Saturday, January 26, 2008

Encounter with Hank Williams

I'll never get out of this world alive (a belated encounter with Hank Williams) ©

By George Epp

Capo: 1st Fret Key: F# Play: F
Now you're [F] lookin' at a man that's gettin' kind-a mad
I had lot's of luck but it's all been bad
No [C7] matter how I struggle and strive
I'll never get out of this world a-[F] live.[1]

I’m told Hank Williams died on January 1, 1953; I would have been 11 at the time, probably in Grade 5. In the space of a year before he expired in the back of his car on the way to a concert, the Grand Ole Opry fired him, his wife divorced him, his health deteriorated, his alcohol addiction worsened, etc., etc. I was at an event in the Station Arts Centre in Rosthern last night where singer Joe Matheson and his band recreated a concert by Hank Williams in the Kawliga CafĂ© shortly before the country-music icon’s death at 29 years of age.

This morning, I told A.K. and E.T. about it over coffee, and I hauled up the old joke, “What’s a perfect pitch?” Answer: “Being able to hit an open dumpster with a steel guitar from ten paces.” Actually, I’m grateful to the inventor of the steel guitar and the person or people who discovered that a violin can double as a fiddle; they make bagpipes and accordions look a whole lot more respectable.

I don’t think I’m a snob, but to me the whining of a steel guitar or the scraping of a fiddle has all the charm of picking one’s teeth with a fork. Since neither instrument has frets or keys, pitch is approximated on a sliding scale, and in last night’s case, the nearly-right-note was present in full bloom.

But I have to admit that the evening was an entertaining doorway to the country music counter-culture of the 40s and 50s, and I remembered that I used to listen to Hank Snow, Wilf Carter, Gene Autry and, yes, Hank Williams, by choice.

Kawliga was a wooden Indian standing by the door,
He fell in love with an Indian maid, over in the antique store.
Kawliga-a-a; just stood there and never let it show
So she could never answer yes or no.

At intermission, some of the audience commented on the crudity of the jokes. Hank Williams’ relationship to his wife was rocky, and the repeated references to her as a millstone around Williams’ neck by the actor portraying him (along with the implicit derogation of the female species generally) was about as politically incorrect as it’s possible to get these days. But it was a faithful replication of the banter of the time, and for me, a reminder that there has been progress in the area of gender equality and respect.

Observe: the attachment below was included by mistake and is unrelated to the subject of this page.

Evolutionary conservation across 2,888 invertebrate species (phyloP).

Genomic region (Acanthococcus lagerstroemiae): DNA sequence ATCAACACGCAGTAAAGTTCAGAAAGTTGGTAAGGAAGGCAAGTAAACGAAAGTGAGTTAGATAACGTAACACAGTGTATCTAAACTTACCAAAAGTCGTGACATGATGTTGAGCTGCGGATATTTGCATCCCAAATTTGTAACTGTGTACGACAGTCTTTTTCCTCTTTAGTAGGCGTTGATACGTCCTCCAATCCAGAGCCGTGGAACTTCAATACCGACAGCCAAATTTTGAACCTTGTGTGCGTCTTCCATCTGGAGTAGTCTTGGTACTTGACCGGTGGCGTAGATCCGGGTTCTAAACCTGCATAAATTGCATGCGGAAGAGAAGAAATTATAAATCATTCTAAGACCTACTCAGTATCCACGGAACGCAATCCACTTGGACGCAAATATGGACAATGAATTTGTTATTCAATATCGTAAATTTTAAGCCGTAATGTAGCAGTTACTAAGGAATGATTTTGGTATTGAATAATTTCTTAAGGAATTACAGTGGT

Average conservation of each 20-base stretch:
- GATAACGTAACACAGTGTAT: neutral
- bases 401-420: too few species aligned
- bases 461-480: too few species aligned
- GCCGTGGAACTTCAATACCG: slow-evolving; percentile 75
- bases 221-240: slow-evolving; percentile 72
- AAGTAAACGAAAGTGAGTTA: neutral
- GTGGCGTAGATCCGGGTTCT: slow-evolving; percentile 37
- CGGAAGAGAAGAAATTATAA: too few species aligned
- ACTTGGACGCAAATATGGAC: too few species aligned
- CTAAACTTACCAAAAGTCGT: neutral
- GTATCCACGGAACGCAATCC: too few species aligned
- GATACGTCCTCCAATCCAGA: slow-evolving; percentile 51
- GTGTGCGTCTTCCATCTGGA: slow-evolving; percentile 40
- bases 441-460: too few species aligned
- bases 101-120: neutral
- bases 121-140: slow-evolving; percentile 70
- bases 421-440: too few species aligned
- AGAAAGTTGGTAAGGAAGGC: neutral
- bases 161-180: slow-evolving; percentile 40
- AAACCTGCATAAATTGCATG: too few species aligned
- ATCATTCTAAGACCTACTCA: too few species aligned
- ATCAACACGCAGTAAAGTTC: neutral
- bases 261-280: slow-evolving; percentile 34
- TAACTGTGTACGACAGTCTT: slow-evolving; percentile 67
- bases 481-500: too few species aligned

Your cheatin' heart will make you weep,
You'll cry and cry and try to sleep.
But sleep won't come the whole night through,
Your cheatin' heart will tell on you.

If there’s a common theme running through Hank Williams’ lyrics, it would have to be the tumult of man-woman relationships. But then, tragic love remains the ubiquitous grist for the country music songwriters’ mills to this day. A gag about that says, “What do you get when you play a country song backward?” Answer: “You get your girl back, you get your dog back and you get your truck back!”

I got a feelin' called the blu-ues, oh, Lawd
Since my baby said good-bye
And I don't know what I'll do-oo-oo
All I do is sit and sigh-igh, oh, Lawd

Country music owes something to southern gospel, obviously. The Hank Williams character in the show says that the sound of a gospel choir drifting across the fields when he was a kid influenced him heavily. It seems that even the heavy drinkin’, wild lovin’ country balladeers like Williams have always carried a torch for Jesus. Booze, a twanging guitar, a ten gallon hat and a white Cadillac with steer horns on the hood seem to fall very near the saving of the sinner’s soul in the old gospel way.

I wandered so aimless life filed with sin
I wouldn't let my dear saviour in
Then Jesus came like a stranger in the night
Praise the Lord I saw the light.

I grant Williams this much: to have written as many songs as he did—and I have to say, he was very good at that craft; his tunes and lyrics invade and inhabit your consciousness like a tumour given the chance—by the time he was 29 is a remarkable achievement on its own. To have made as many recordings as he did, despite his addictions and his decadent life style, makes him a legend in his field.

It’s hard to be too complimentary about the talent of Joe Matheson. He successfully stayed in character for the entire 90 minutes; A few times, I almost believed I was in the presence of old Hank himself!

But in a way, I was thankful to be able to leave after it was all sung and done. Agnes whispered to me at one point, “Ain’t—Isn’t—this the same song he just sung—I mean—sang?”

Too much twangin’, plunk-chang-changin’ and honky-tonkin’ can drive anyone to chasin Rabbits, pickin' out rings and Howlin' At The Moon.

[1] All excerpts from Hank Williams’ songs taken from ST LYRICS at